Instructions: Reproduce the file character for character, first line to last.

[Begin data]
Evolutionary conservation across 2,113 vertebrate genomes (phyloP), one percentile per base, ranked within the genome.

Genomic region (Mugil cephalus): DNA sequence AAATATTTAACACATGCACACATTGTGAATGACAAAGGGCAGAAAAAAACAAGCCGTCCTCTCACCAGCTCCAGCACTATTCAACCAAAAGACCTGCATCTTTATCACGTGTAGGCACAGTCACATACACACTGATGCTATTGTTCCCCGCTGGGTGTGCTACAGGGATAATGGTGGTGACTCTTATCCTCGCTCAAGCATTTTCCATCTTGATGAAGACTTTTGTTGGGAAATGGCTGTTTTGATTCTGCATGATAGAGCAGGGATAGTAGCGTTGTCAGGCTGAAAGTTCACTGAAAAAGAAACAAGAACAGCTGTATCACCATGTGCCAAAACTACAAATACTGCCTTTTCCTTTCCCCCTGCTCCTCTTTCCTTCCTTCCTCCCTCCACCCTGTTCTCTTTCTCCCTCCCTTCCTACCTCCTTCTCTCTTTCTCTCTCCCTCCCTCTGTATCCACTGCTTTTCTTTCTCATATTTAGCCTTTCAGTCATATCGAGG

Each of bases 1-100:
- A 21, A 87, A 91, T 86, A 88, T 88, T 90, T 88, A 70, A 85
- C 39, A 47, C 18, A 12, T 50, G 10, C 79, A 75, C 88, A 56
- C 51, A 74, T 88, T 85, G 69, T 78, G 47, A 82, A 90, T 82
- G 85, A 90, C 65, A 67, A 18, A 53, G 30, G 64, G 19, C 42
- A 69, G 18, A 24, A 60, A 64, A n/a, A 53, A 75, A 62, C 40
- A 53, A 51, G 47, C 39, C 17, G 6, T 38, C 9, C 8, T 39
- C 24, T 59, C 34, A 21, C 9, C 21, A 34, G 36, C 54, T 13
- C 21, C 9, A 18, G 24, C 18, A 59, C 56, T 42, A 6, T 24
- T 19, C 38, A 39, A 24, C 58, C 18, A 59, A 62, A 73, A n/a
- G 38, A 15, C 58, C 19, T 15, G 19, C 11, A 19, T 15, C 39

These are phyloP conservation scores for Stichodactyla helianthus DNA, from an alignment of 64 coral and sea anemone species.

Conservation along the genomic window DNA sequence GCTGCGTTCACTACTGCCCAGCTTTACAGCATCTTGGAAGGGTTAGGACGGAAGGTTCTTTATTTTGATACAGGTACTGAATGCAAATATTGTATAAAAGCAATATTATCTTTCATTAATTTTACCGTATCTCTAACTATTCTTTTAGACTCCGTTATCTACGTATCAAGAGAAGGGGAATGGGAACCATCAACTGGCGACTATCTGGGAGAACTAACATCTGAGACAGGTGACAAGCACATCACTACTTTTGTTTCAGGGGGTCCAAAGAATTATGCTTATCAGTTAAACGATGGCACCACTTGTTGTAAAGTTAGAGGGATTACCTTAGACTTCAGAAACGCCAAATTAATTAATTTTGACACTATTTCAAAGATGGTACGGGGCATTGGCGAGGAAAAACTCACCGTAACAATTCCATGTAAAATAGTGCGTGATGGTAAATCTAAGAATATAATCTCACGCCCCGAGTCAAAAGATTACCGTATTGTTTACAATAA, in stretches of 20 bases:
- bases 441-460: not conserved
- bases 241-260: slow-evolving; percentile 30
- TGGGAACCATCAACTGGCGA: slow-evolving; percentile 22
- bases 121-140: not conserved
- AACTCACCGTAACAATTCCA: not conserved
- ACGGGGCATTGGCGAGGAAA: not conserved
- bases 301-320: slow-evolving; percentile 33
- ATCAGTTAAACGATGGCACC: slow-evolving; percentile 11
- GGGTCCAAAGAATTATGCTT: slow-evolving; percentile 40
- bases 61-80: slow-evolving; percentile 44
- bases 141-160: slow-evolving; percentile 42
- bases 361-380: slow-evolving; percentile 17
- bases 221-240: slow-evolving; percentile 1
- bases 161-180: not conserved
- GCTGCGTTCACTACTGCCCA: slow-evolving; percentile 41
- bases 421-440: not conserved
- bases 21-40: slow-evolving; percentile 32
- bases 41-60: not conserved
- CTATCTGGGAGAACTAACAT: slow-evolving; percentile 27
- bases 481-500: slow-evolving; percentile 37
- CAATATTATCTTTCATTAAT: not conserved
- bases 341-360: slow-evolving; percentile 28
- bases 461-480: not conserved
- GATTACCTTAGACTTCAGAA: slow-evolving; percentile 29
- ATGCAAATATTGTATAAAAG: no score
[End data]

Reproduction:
Evolutionary conservation across 2,113 vertebrate genomes (phyloP), one percentile per base, ranked within the genome.

Genomic region (Mugil cephalus): DNA sequence AAATATTTAACACATGCACACATTGTGAATGACAAAGGGCAGAAAAAAACAAGCCGTCCTCTCACCAGCTCCAGCACTATTCAACCAAAAGACCTGCATCTTTATCACGTGTAGGCACAGTCACATACACACTGATGCTATTGTTCCCCGCTGGGTGTGCTACAGGGATAATGGTGGTGACTCTTATCCTCGCTCAAGCATTTTCCATCTTGATGAAGACTTTTGTTGGGAAATGGCTGTTTTGATTCTGCATGATAGAGCAGGGATAGTAGCGTTGTCAGGCTGAAAGTTCACTGAAAAAGAAACAAGAACAGCTGTATCACCATGTGCCAAAACTACAAATACTGCCTTTTCCTTTCCCCCTGCTCCTCTTTCCTTCCTTCCTCCCTCCACCCTGTTCTCTTTCTCCCTCCCTTCCTACCTCCTTCTCTCTTTCTCTCTCCCTCCCTCTGTATCCACTGCTTTTCTTTCTCATATTTAGCCTTTCAGTCATATCGAGG

Each of bases 1-100:
- A 21, A 87, A 91, T 86, A 88, T 88, T 90, T 88, A 70, A 85
- C 39, A 47, C 18, A 12, T 50, G 10, C 79, A 75, C 88, A 56
- C 51, A 74, T 88, T 85, G 69, T 78, G 47, A 82, A 90, T 82
- G 85, A 90, C 65, A 67, A 18, A 53, G 30, G 64, G 19, C 42
- A 69, G 18, A 24, A 60, A 64, A n/a, A 53, A 75, A 62, C 40
- A 53, A 51, G 47, C 39, C 17, G 6, T 38, C 9, C 8, T 39
- C 24, T 59, C 34, A 21, C 9, C 21, A 34, G 36, C 54, T 13
- C 21, C 9, A 18, G 24, C 18, A 59, C 56, T 42, A 6, T 24
- T 19, C 38, A 39, A 24, C 58, C 18, A 59, A 62, A 73, A n/a
- G 38, A 15, C 58, C 19, T 15, G 19, C 11, A 19, T 15, C 39

These are phyloP conservation scores for Stichodactyla helianthus DNA, from an alignment of 64 coral and sea anemone species.

Conservation along the genomic window DNA sequence GCTGCGTTCACTACTGCCCAGCTTTACAGCATCTTGGAAGGGTTAGGACGGAAGGTTCTTTATTTTGATACAGGTACTGAATGCAAATATTGTATAAAAGCAATATTATCTTTCATTAATTTTACCGTATCTCTAACTATTCTTTTAGACTCCGTTATCTACGTATCAAGAGAAGGGGAATGGGAACCATCAACTGGCGACTATCTGGGAGAACTAACATCTGAGACAGGTGACAAGCACATCACTACTTTTGTTTCAGGGGGTCCAAAGAATTATGCTTATCAGTTAAACGATGGCACCACTTGTTGTAAAGTTAGAGGGATTACCTTAGACTTCAGAAACGCCAAATTAATTAATTTTGACACTATTTCAAAGATGGTACGGGGCATTGGCGAGGAAAAACTCACCGTAACAATTCCATGTAAAATAGTGCGTGATGGTAAATCTAAGAATATAATCTCACGCCCCGAGTCAAAAGATTACCGTATTGTTTACAATAA, in stretches of 20 bases:
- bases 441-460: not conserved
- bases 241-260: slow-evolving; percentile 30
- TGGGAACCATCAACTGGCGA: slow-evolving; percentile 22
- bases 121-140: not conserved
- AACTCACCGTAACAATTCCA: not conserved
- ACGGGGCATTGGCGAGGAAA: not conserved
- bases 301-320: slow-evolving; percentile 33
- ATCAGTTAAACGATGGCACC: slow-evolving; percentile 11
- GGGTCCAAAGAATTATGCTT: slow-evolving; percentile 40
- bases 61-80: slow-evolving; percentile 44
- bases 141-160: slow-evolving; percentile 42
- bases 361-380: slow-evolving; percentile 17
- bases 221-240: slow-evolving; percentile 1
- bases 161-180: not conserved
- GCTGCGTTCACTACTGCCCA: slow-evolving; percentile 41
- bases 421-440: not conserved
- bases 21-40: slow-evolving; percentile 32
- bases 41-60: not conserved
- CTATCTGGGAGAACTAACAT: slow-evolving; percentile 27
- bases 481-500: slow-evolving; percentile 37
- CAATATTATCTTTCATTAAT: not conserved
- bases 341-360: slow-evolving; percentile 28
- bases 461-480: not conserved
- GATTACCTTAGACTTCAGAA: slow-evolving; percentile 29
- ATGCAAATATTGTATAAAAG: no score